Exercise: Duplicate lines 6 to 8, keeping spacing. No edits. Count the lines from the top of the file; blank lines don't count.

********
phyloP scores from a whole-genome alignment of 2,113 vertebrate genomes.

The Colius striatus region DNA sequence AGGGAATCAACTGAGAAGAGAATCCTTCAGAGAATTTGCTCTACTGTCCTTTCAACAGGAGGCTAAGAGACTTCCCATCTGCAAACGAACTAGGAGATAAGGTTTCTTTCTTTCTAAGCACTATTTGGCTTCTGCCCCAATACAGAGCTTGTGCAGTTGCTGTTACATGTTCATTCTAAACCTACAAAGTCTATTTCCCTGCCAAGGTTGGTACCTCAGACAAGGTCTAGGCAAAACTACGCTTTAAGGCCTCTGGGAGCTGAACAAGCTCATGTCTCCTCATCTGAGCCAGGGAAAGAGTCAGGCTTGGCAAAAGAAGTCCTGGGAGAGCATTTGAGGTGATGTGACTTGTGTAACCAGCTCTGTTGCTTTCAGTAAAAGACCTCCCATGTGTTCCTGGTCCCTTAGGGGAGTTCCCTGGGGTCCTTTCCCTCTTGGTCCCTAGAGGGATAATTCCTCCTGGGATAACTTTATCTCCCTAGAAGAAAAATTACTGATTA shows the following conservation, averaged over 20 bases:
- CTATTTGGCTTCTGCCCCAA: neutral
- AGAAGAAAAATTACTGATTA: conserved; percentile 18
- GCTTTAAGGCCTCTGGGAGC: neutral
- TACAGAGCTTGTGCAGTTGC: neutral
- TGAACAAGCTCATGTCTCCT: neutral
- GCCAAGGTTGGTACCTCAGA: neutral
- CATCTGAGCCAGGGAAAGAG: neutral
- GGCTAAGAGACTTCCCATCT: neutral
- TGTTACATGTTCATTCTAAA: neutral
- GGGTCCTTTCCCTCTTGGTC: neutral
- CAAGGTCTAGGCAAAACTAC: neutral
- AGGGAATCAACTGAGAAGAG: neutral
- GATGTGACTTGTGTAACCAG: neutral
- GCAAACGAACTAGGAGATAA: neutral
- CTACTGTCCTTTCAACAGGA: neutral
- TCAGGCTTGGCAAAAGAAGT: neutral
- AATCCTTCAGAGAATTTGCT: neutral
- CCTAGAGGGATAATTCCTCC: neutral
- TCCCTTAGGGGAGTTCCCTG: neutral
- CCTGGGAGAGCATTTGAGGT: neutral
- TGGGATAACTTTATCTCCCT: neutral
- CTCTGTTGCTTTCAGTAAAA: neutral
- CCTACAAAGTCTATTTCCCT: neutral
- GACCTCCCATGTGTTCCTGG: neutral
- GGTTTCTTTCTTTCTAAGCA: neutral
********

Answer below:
- TACAGAGCTTGTGCAGTTGC: neutral
- TGAACAAGCTCATGTCTCCT: neutral
- GCCAAGGTTGGTACCTCAGA: neutral